I am somewhat embarrassed to say that I am the worst quitter I know. Well, sometimes I am a great quitter: I quit smoking 16 months ago. But one month ago, I quit the Indy Mini Marathon.
The Indy Mini is the nation’s largest half marathon and it kicks off the month-long festivities leading up to the Indianapolis 500.
Approximately 6 months ago, a coworker who we’ll call “Chandler”, convinced me to train and compete in this year’s ½ marathon. I quickly agreed. What could go wrong? I had been running about 15 miles a week and working out on a regular basis. Then the “checkpoints” started. By the first weekend in February, run a 5K. The first weekend in March, a 10K. April, a 15K. So on and so forth. I checked in on the 5K at the local gym that Chandler belongs to…and that was it. No more check in’s occurred. I was in my own head. There’s no way in hell I am going to be able to run 13.1 miles. I run 3.1 miles five times a week. And done. So I quit. *See “Agony of Defeat”.
The day before the Indy Half Marathon, another coworker we’ll just refer to as “Tim” said, “I’ll see you at the Mini tomorrow!” With my head turned sideways, I thought, “He clearly doesn’t read my blog”. “No, no…I am not running tomorrow. I had an upper respiratory infection, was on antibiotics, I’ve only been running 3 miles at a time…no way I can run the mini tomorrow…good luck to you though!!” Tim being ever so knowledgeable about the Indy half marathon says to me “Oh you will be fine! I’ve only been running 3 miles a day…the festivities are fun…you will be so distracted…and if you get tired…walk!” I had not considered the walking part. If I get tired, walk. I can certainly walk. OK! I’ll do it. And so I am the worst quitter ever. I was back into running a half marathon, the day before! Yikes!!
Three Things I learned About Myself While Running a Half Marathon:
1. The Unknown Is Scary To Me.
- I had no idea what to expect. What if I got tired? Could I use my Uber app to get back to my car? How embarrassing is that?
- In my mind, I would be a lone soldier running silently with my thoughts in the streets of Indianapolis. Did I mention it’s the nation’s largest half marathon? There was so much people-watching and back-of-the-shirt reading to do! I had no idea! I actually snapped a picture of a man wearing a shirt with the number 23 on the back of it and texted it to, my overly-obsessed-with-the-number-23, friend Kevin Tex.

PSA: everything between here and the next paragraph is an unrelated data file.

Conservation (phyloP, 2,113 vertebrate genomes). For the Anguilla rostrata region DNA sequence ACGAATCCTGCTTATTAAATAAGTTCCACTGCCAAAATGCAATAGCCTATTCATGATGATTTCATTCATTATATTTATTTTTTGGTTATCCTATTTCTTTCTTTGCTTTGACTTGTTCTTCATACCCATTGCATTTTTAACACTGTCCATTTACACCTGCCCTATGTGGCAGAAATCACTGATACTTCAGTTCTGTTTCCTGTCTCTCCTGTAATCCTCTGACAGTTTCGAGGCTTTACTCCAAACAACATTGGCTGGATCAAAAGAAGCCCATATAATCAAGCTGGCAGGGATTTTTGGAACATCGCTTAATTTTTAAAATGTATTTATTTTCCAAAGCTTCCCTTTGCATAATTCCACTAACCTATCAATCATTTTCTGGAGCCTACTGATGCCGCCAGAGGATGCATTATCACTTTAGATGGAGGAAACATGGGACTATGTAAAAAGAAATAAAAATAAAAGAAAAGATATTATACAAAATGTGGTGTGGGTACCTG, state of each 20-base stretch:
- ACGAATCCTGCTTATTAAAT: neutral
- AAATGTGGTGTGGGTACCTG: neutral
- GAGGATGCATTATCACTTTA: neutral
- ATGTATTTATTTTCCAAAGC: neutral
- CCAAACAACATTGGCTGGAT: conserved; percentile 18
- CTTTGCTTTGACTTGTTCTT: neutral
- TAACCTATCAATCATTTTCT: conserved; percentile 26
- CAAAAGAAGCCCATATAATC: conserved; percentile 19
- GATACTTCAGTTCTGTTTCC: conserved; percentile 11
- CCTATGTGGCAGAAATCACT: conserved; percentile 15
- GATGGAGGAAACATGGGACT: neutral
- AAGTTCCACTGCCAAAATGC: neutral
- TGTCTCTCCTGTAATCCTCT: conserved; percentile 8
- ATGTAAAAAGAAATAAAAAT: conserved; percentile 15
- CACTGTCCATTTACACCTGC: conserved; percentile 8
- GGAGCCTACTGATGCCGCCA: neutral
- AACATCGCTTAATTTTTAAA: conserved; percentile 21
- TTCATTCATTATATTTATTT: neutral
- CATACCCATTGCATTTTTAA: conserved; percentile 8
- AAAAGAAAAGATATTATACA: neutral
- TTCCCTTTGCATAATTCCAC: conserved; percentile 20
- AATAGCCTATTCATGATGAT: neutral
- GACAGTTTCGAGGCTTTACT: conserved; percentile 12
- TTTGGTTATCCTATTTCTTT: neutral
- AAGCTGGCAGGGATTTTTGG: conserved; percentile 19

2. My Support System is Greater Than Me
- Regardless of my quitting a month before the race, Chandler, Tim and my husband were all so supportive of my last minute decision. Who knew that others could believe in me more than I believed in myself?
- During the less exciting part of the run (the actual Indianapolis Motor Speedway track), I sent my girls a text message “I could use a little encouragement…I’m between miles 7 and 9. To which my longtime friend Monica, sent me 4 video messages. One from her husband Seth, one from her son Owen, one from her daughter Corinne and one from her daughter Lyla. The message was the same and just what I needed “Run Shelley Run!”
3. Support From Others Comes in a Variety of Ways
- There were so many different bands, church groups, & cheer leading squads from mile one to mile 13. Each one playing a different variety of music. This was certainly entertaining and encouraging, especially after mile 5. Ugh…8.1 miles to go!
- I heard songs that reminded me of family and friends. It truly made me believe they were there telling me to GO! GO! GO!
- Hey Mickey You’re So Fine (better known as Hey Mickey Como Estas) This was a song that my best friend Julie and I used to sing to the top of our lungs when we were 16!
- A Church Group singing Aloe Blacc and Avicci’s “Wake Me Up”. Three weeks earlier my Dad told me how much he liked that song and was moved by it!
- Rocky Top – both Julie AND Cindy!
- Journey’s “Don’t Stop Believin’” – one of my husband’s favorites!
- Rounding the corner for the last mile of the half marathon, I read a bright pink sign that said “Make this last mile your BITCH”. I smiled, made the turn and kicked up my pace. My phone began to ring, I tried to cancel the call, but answered it instead. It was my sister Jena. I could hardly speak I was so out of breath. She could tell I was out of breath, so she just said, “Run Run Run! Call me when you are done!” I hung up and continued on. Moments later, about ½ mile to go, I ran past my friend Cara! I turned back and with happiness and joy in the pain that was rolling through my body, we connected and helped each other to the finish. I crossed the finish line with her hand in mine.
I’m not sure what made me change my mind the day before. I suppose it was mostly the confidence that others had in me. It was certainly more confidence than I had in myself. Regardless, I am very proud that I completed it. I’m proud of myself for not giving up. I completed the One America Mini Marathon in 2:46:28 with an average of 12:41 per mile. And I didn’t have to take Uber back to my car!